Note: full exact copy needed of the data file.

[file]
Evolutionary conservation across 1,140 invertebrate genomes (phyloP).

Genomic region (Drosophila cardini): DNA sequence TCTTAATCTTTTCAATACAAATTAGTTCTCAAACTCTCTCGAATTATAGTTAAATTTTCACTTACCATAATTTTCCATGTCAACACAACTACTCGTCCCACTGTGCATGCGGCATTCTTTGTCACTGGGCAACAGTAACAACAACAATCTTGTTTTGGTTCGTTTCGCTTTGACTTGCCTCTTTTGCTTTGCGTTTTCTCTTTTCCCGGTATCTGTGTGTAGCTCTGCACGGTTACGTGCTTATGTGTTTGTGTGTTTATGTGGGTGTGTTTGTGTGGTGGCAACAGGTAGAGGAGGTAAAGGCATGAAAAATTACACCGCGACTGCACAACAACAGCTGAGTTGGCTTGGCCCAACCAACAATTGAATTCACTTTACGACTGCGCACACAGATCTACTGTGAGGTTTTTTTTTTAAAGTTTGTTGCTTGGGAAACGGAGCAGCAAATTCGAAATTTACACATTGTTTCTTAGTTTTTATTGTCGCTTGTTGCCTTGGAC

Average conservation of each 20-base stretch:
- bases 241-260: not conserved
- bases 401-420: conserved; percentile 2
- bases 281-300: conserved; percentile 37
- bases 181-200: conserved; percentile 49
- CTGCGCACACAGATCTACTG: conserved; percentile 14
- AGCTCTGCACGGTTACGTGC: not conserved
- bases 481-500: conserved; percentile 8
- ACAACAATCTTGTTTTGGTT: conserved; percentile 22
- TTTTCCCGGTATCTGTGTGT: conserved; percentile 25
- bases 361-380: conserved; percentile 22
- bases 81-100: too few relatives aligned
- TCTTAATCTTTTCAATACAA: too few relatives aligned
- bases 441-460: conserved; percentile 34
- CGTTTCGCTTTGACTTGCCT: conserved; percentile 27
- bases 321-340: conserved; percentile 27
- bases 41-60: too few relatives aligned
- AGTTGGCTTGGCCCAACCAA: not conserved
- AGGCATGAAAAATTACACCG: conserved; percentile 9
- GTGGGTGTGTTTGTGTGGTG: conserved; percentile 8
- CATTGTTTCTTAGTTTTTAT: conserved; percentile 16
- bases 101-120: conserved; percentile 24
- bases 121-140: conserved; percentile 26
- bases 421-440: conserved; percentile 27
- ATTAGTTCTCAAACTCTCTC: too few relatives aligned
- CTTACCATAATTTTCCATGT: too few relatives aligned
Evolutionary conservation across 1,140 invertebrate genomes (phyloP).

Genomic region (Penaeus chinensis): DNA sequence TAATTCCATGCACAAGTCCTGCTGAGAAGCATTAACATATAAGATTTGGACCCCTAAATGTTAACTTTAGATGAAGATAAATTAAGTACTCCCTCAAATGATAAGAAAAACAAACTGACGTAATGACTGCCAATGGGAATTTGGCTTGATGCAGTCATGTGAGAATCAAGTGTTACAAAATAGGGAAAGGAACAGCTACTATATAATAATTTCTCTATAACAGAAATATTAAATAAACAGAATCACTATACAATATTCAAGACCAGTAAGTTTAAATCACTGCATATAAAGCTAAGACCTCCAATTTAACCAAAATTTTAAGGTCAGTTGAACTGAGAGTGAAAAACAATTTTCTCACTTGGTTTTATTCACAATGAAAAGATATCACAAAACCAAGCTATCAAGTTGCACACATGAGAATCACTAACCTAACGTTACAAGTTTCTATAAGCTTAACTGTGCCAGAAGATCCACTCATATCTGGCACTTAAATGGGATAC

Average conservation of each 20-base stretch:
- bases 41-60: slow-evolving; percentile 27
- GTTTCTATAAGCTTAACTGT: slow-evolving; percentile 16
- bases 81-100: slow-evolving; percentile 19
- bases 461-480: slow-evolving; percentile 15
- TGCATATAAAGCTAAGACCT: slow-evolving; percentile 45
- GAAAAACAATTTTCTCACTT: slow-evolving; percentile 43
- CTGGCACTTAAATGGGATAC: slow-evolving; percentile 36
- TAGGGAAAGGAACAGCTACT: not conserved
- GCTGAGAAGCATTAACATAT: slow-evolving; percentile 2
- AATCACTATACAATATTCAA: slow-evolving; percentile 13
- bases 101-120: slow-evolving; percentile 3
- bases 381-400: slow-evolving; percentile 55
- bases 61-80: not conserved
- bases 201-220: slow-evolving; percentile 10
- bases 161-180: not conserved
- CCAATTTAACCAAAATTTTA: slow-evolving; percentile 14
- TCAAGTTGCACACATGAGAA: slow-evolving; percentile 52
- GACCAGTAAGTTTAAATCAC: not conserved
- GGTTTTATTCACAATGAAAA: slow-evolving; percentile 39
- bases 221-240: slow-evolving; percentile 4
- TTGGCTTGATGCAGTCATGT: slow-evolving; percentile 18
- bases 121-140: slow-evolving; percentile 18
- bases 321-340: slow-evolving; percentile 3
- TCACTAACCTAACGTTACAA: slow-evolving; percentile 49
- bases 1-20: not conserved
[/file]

Evolutionary conservation across 1,140 invertebrate genomes (phyloP).

Genomic region (Drosophila cardini): DNA sequence TCTTAATCTTTTCAATACAAATTAGTTCTCAAACTCTCTCGAATTATAGTTAAATTTTCACTTACCATAATTTTCCATGTCAACACAACTACTCGTCCCACTGTGCATGCGGCATTCTTTGTCACTGGGCAACAGTAACAACAACAATCTTGTTTTGGTTCGTTTCGCTTTGACTTGCCTCTTTTGCTTTGCGTTTTCTCTTTTCCCGGTATCTGTGTGTAGCTCTGCACGGTTACGTGCTTATGTGTTTGTGTGTTTATGTGGGTGTGTTTGTGTGGTGGCAACAGGTAGAGGAGGTAAAGGCATGAAAAATTACACCGCGACTGCACAACAACAGCTGAGTTGGCTTGGCCCAACCAACAATTGAATTCACTTTACGACTGCGCACACAGATCTACTGTGAGGTTTTTTTTTTAAAGTTTGTTGCTTGGGAAACGGAGCAGCAAATTCGAAATTTACACATTGTTTCTTAGTTTTTATTGTCGCTTGTTGCCTTGGAC

Average conservation of each 20-base stretch:
- bases 241-260: not conserved
- bases 401-420: conserved; percentile 2
- bases 281-300: conserved; percentile 37
- bases 181-200: conserved; percentile 49
- CTGCGCACACAGATCTACTG: conserved; percentile 14
- AGCTCTGCACGGTTACGTGC: not conserved
- bases 481-500: conserved; percentile 8
- ACAACAATCTTGTTTTGGTT: conserved; percentile 22
- TTTTCCCGGTATCTGTGTGT: conserved; percentile 25
- bases 361-380: conserved; percentile 22
- bases 81-100: too few relatives aligned
- TCTTAATCTTTTCAATACAA: too few relatives aligned
- bases 441-460: conserved; percentile 34
- CGTTTCGCTTTGACTTGCCT: conserved; percentile 27
- bases 321-340: conserved; percentile 27
- bases 41-60: too few relatives aligned
- AGTTGGCTTGGCCCAACCAA: not conserved
- AGGCATGAAAAATTACACCG: conserved; percentile 9
- GTGGGTGTGTTTGTGTGGTG: conserved; percentile 8
- CATTGTTTCTTAGTTTTTAT: conserved; percentile 16
- bases 101-120: conserved; percentile 24
- bases 121-140: conserved; percentile 26
- bases 421-440: conserved; percentile 27
- ATTAGTTCTCAAACTCTCTC: too few relatives aligned
- CTTACCATAATTTTCCATGT: too few relatives aligned
Evolutionary conservation across 1,140 invertebrate genomes (phyloP).

Genomic region (Penaeus chinensis): DNA sequence TAATTCCATGCACAAGTCCTGCTGAGAAGCATTAACATATAAGATTTGGACCCCTAAATGTTAACTTTAGATGAAGATAAATTAAGTACTCCCTCAAATGATAAGAAAAACAAACTGACGTAATGACTGCCAATGGGAATTTGGCTTGATGCAGTCATGTGAGAATCAAGTGTTACAAAATAGGGAAAGGAACAGCTACTATATAATAATTTCTCTATAACAGAAATATTAAATAAACAGAATCACTATACAATATTCAAGACCAGTAAGTTTAAATCACTGCATATAAAGCTAAGACCTCCAATTTAACCAAAATTTTAAGGTCAGTTGAACTGAGAGTGAAAAACAATTTTCTCACTTGGTTTTATTCACAATGAAAAGATATCACAAAACCAAGCTATCAAGTTGCACACATGAGAATCACTAACCTAACGTTACAAGTTTCTATAAGCTTAACTGTGCCAGAAGATCCACTCATATCTGGCACTTAAATGGGATAC

Average conservation of each 20-base stretch:
- bases 41-60: slow-evolving; percentile 27
- GTTTCTATAAGCTTAACTGT: slow-evolving; percentile 16
- bases 81-100: slow-evolving; percentile 19
- bases 461-480: slow-evolving; percentile 15
- TGCATATAAAGCTAAGACCT: slow-evolving; percentile 45
- GAAAAACAATTTTCTCACTT: slow-evolving; percentile 43
- CTGGCACTTAAATGGGATAC: slow-evolving; percentile 36
- TAGGGAAAGGAACAGCTACT: not conserved
- GCTGAGAAGCATTAACATAT: slow-evolving; percentile 2
- AATCACTATACAATATTCAA: slow-evolving; percentile 13
- bases 101-120: slow-evolving; percentile 3
- bases 381-400: slow-evolving; percentile 55
- bases 61-80: not conserved
- bases 201-220: slow-evolving; percentile 10
- bases 161-180: not conserved
- CCAATTTAACCAAAATTTTA: slow-evolving; percentile 14
- TCAAGTTGCACACATGAGAA: slow-evolving; percentile 52
- GACCAGTAAGTTTAAATCAC: not conserved
- GGTTTTATTCACAATGAAAA: slow-evolving; percentile 39
- bases 221-240: slow-evolving; percentile 4
- TTGGCTTGATGCAGTCATGT: slow-evolving; percentile 18
- bases 121-140: slow-evolving; percentile 18
- bases 321-340: slow-evolving; percentile 3
- TCACTAACCTAACGTTACAA: slow-evolving; percentile 49
- bases 1-20: not conserved